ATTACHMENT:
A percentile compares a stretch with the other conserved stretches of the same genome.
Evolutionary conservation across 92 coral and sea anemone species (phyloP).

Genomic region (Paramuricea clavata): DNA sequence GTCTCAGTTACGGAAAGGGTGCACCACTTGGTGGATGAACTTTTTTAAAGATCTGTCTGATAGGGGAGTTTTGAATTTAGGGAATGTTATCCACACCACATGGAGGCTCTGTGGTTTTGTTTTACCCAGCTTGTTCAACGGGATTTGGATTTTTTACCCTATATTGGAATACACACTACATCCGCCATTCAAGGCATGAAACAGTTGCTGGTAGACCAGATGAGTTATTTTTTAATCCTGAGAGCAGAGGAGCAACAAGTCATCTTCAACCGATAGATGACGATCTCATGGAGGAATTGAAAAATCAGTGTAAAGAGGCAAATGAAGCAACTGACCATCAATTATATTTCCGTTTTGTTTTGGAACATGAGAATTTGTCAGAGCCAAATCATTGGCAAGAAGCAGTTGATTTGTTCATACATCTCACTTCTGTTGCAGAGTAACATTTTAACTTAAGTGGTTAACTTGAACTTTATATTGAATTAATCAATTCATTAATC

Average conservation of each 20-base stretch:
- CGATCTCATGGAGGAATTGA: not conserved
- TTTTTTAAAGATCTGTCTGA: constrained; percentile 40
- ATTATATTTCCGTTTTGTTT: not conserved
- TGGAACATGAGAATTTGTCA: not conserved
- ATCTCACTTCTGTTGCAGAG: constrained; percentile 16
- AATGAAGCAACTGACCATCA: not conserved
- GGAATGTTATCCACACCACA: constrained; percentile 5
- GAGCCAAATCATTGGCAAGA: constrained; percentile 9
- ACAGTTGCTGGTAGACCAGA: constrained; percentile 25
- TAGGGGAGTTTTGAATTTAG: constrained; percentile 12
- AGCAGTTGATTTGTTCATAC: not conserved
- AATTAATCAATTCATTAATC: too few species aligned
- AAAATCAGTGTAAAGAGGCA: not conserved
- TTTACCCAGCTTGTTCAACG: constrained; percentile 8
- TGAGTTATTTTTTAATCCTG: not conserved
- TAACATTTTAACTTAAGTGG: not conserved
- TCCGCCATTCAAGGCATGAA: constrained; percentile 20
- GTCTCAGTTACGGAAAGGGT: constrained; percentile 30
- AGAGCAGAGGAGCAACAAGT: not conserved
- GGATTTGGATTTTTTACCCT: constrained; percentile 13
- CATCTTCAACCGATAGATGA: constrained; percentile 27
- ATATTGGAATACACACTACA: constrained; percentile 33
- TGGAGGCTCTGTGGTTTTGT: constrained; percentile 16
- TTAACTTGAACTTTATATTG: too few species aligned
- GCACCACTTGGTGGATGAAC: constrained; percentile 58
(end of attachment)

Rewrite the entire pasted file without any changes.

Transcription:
A percentile compares a stretch with the other conserved stretches of the same genome.
Evolutionary conservation across 92 coral and sea anemone species (phyloP).

Genomic region (Paramuricea clavata): DNA sequence GTCTCAGTTACGGAAAGGGTGCACCACTTGGTGGATGAACTTTTTTAAAGATCTGTCTGATAGGGGAGTTTTGAATTTAGGGAATGTTATCCACACCACATGGAGGCTCTGTGGTTTTGTTTTACCCAGCTTGTTCAACGGGATTTGGATTTTTTACCCTATATTGGAATACACACTACATCCGCCATTCAAGGCATGAAACAGTTGCTGGTAGACCAGATGAGTTATTTTTTAATCCTGAGAGCAGAGGAGCAACAAGTCATCTTCAACCGATAGATGACGATCTCATGGAGGAATTGAAAAATCAGTGTAAAGAGGCAAATGAAGCAACTGACCATCAATTATATTTCCGTTTTGTTTTGGAACATGAGAATTTGTCAGAGCCAAATCATTGGCAAGAAGCAGTTGATTTGTTCATACATCTCACTTCTGTTGCAGAGTAACATTTTAACTTAAGTGGTTAACTTGAACTTTATATTGAATTAATCAATTCATTAATC

Average conservation of each 20-base stretch:
- CGATCTCATGGAGGAATTGA: not conserved
- TTTTTTAAAGATCTGTCTGA: constrained; percentile 40
- ATTATATTTCCGTTTTGTTT: not conserved
- TGGAACATGAGAATTTGTCA: not conserved
- ATCTCACTTCTGTTGCAGAG: constrained; percentile 16
- AATGAAGCAACTGACCATCA: not conserved
- GGAATGTTATCCACACCACA: constrained; percentile 5
- GAGCCAAATCATTGGCAAGA: constrained; percentile 9
- ACAGTTGCTGGTAGACCAGA: constrained; percentile 25
- TAGGGGAGTTTTGAATTTAG: constrained; percentile 12
- AGCAGTTGATTTGTTCATAC: not conserved
- AATTAATCAATTCATTAATC: too few species aligned
- AAAATCAGTGTAAAGAGGCA: not conserved
- TTTACCCAGCTTGTTCAACG: constrained; percentile 8
- TGAGTTATTTTTTAATCCTG: not conserved
- TAACATTTTAACTTAAGTGG: not conserved
- TCCGCCATTCAAGGCATGAA: constrained; percentile 20
- GTCTCAGTTACGGAAAGGGT: constrained; percentile 30
- AGAGCAGAGGAGCAACAAGT: not conserved
- GGATTTGGATTTTTTACCCT: constrained; percentile 13
- CATCTTCAACCGATAGATGA: constrained; percentile 27
- ATATTGGAATACACACTACA: constrained; percentile 33
- TGGAGGCTCTGTGGTTTTGT: constrained; percentile 16
- TTAACTTGAACTTTATATTG: too few species aligned
- GCACCACTTGGTGGATGAAC: constrained; percentile 58